“Some people will come to us and say: ‘You are the first person I have ever told that I am HIV+ or that my family member is,’” said Holly. “They have carried it with them for so many years because they are afraid of rejection..."
When Wilfred* went to get tested for HIV, he didn’t know much about the disease.
“He thought that HIV was just like a normal cold—you’ll get over it,” remembered Nigel. “Take the medication, take it for a few days, and it’s finished.”
Nigel (South Africa) and his wife, Holly (USA), moved to Zambia in 2015 to work with AIDSLink**. In Zambia an estimated 1.2 million people live with HIV—over half of whom are women***. Around 13 per cent of the people living with HIV in the country are not aware of their status*** as many people do not know the symptoms, have no access to get tested or are afraid of the stigma surrounding HIV and AIDS.
Noticing reoccurring symptoms, a friend connected Wilfred, who is deaf, to Nigel. As moral support, Nigel then went with Wilfred to get tested for HIV. During the counselling session after being confirmed as HIV+, Wilfred was shocked to learn about the effects of the disease and that he would be on medication for the rest of his life. He had had no idea.
“The education is mainly focused on if you have a television, if you have a radio or if you are literate,” Nigel explained. “If you don’t have one of those three, then you don’t have that much access to education unless people are going into the community, into the compounds, and that’s one of the things we aim to do is to actually go into the compounds and not wait for people to come to us.”
Five kilometres off the main highway down a sandy road is Kangomba village, where the AIDSLink team meets once a week to offer pre and postnatal care talks at the clinic.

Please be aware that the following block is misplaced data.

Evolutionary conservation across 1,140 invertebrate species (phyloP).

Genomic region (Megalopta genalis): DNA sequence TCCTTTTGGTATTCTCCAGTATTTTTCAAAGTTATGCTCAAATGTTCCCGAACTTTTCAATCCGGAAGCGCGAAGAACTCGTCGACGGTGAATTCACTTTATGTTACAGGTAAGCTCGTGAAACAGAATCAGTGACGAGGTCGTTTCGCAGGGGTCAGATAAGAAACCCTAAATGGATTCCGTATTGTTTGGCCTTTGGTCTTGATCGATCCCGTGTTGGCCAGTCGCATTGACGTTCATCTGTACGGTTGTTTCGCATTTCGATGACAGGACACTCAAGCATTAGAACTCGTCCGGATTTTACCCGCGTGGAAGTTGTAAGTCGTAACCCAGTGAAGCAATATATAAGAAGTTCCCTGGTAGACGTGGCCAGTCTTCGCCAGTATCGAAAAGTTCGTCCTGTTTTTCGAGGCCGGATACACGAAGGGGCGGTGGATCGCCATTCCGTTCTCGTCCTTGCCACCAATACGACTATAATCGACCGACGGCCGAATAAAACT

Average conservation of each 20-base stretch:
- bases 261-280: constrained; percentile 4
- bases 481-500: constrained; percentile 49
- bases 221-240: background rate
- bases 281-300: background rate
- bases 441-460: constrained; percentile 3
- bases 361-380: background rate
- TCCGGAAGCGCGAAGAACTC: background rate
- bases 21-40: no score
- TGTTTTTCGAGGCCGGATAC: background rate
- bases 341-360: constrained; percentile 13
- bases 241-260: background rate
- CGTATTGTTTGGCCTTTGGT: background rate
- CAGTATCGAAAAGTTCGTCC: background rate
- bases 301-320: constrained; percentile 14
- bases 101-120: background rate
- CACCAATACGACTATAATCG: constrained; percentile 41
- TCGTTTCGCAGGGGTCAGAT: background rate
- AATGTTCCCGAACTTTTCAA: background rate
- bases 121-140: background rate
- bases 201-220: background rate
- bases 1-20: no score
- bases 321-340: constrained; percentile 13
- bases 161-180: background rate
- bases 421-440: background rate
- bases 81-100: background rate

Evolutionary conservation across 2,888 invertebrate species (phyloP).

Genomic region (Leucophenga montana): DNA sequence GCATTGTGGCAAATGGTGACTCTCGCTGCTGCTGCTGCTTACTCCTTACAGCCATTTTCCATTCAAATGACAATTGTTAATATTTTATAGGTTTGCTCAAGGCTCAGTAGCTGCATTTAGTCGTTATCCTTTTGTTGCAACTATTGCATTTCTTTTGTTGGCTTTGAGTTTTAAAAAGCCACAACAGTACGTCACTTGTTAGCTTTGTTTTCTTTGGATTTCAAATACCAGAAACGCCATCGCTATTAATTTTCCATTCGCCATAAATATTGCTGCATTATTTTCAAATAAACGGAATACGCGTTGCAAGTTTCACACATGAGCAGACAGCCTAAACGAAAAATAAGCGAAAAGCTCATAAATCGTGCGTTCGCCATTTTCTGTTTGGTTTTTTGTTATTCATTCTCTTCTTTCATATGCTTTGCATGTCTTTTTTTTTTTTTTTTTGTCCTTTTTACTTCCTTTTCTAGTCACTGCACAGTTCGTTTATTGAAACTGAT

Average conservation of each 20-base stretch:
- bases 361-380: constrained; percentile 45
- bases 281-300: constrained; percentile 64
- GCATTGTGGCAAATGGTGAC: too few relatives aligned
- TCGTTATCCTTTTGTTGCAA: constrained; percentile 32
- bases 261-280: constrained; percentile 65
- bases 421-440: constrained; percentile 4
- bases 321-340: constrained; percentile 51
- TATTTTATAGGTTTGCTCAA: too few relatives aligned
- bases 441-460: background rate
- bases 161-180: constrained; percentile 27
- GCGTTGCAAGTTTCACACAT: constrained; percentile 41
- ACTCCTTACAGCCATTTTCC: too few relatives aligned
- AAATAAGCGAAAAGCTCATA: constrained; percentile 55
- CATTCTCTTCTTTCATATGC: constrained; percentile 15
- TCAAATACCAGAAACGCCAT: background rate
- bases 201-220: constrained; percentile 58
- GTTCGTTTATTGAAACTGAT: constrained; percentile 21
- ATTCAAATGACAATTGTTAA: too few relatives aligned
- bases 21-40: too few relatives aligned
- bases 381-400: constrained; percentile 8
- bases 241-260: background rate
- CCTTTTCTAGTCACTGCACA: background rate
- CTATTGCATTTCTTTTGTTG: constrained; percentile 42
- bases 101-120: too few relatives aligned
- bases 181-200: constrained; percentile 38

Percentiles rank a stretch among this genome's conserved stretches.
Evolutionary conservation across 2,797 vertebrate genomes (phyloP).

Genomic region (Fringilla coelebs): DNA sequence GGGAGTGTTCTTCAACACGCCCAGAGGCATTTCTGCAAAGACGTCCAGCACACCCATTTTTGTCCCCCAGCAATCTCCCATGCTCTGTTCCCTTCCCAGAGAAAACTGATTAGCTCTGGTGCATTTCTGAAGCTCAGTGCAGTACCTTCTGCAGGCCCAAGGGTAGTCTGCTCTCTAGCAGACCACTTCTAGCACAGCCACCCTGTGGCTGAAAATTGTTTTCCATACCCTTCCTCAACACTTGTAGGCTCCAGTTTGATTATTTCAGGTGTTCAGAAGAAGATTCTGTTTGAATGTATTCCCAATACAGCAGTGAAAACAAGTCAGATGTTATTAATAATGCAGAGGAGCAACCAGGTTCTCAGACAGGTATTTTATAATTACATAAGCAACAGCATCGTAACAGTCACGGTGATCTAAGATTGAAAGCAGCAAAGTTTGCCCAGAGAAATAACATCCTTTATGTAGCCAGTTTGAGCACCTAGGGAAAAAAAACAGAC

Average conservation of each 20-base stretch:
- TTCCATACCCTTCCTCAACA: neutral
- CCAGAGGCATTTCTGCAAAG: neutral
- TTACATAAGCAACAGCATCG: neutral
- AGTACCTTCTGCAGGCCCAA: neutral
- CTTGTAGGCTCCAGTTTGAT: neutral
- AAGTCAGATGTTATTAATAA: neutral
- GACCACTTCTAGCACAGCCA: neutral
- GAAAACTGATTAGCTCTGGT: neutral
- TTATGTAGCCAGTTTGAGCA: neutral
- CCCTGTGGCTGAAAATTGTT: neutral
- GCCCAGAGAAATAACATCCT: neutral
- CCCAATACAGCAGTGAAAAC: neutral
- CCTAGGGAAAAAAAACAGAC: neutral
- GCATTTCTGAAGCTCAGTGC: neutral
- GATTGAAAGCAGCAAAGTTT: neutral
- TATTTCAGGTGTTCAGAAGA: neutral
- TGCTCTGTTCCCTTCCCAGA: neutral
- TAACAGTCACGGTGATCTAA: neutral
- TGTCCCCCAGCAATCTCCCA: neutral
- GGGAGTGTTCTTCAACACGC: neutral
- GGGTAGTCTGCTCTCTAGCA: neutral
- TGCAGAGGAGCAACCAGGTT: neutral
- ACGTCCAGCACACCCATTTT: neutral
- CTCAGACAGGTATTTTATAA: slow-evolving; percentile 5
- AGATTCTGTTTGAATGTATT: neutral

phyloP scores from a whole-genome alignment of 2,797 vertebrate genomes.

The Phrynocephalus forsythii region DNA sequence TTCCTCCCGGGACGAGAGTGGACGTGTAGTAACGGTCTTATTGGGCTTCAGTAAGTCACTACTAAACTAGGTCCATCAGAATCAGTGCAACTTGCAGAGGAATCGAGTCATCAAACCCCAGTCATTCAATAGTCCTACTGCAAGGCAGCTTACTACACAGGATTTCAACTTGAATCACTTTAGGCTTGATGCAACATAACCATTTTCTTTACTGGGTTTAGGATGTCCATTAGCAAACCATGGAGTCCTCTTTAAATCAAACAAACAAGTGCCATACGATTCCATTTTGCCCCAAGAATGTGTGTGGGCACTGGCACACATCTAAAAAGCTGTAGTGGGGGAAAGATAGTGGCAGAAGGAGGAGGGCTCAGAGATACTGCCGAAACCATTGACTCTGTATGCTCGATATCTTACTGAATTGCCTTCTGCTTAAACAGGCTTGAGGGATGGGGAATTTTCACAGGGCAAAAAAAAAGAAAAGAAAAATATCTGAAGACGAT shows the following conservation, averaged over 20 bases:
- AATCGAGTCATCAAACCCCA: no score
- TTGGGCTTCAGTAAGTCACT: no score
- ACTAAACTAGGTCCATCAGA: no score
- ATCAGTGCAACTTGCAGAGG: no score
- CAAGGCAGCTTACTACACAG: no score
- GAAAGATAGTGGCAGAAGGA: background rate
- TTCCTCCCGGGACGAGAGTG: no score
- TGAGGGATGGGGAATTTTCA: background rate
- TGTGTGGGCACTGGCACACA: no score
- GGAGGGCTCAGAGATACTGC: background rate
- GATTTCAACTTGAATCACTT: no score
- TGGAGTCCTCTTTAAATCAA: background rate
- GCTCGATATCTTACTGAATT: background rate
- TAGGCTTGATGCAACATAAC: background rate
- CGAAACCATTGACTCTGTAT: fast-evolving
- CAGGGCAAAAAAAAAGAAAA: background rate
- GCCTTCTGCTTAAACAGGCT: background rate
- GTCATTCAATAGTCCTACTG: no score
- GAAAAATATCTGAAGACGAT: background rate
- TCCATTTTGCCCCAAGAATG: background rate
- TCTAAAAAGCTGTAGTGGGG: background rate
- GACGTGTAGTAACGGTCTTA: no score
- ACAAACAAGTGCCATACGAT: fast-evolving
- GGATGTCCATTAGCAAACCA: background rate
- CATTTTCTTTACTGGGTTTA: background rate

Each session opens in a word of prayer before diving into a variety of topics, though there is a specific focus on ensuring that the babies will test negative for HIV when born. Afterwards, the team offers to meet one-on-one with anyone to pray or just to talk. “We want them to be saved, but it is a trusting relationship that’s going to be built over time,” said Holly.
Holly and Nigel have found that trust is key when working in communities and needed to be built with the clinic as well. “How we got into doing the pre and postnatal care is by listening to the clinic,” Nigel explained. “It was a gap that needed to be filled, and when the medical staff asked us would we be willing to do this, we took it prayerfully on board, and that is what really opened a lot of doors for us.”
Peace and hope
When Sarah* found out she was HIV+, she wanted to commit suicide. Her abusive husband had cheated on her, and she was the breadwinner for her five children and pregnant with the sixth, though she didn’t know it yet. After hearing about Sarah’s situation from a friend, Holly and other team members began visiting and encouraging Sarah that there was a way forward. Over time, Sarah accepted Christ as her Saviour and found peace and hope in Him.
It’s not always easy, though. Sarah faces stigmas from the community, especially regarding her youngest daughter. Though the child was born negative, any time she gets sick, people muse that she must be HIV+. “Even if [Sarah] is educated now, most of her community is not,” Holly said.
One of the challenges faced by those living with HIV in Zambia is the stigma attached to the disease. Lack of knowledge and misinformation build up and can be hard to rectify.
“People are excluded from the young to the old,” Nigel said. “[There are] wrong doctrines where you have churches telling the people to throw away their medication because they will be healed, and if they’re not healed, then that means they don’t have enough faith. So it’s a whole mixed bag of things going on.”
“Some people will come to us and say: ‘You are the first person I have ever told that I am HIV+ or that my family member is,’” said Holly. “They have carried it with them for so many years because they are afraid of rejection; the stigma that will come if they say what their secret is. I appreciate when people trust us.”
In Zambia, AIDSLink believes that prevention is better than cure to which education is the only way. AIDSLink has a variety of ministries such as providing HIV and AIDS testing, pre and post-test counselling, teaching HIV and AIDS education to children and youth, running an after school programme, holding workshops and trainings to raise awareness as well as working in two government-run clinics, giving health talks and doing follow-up home visits.
**AIDSLink International works in partnership with OM to impact the worldwide HIV and AIDS pandemic.
***statistics from UNAIDS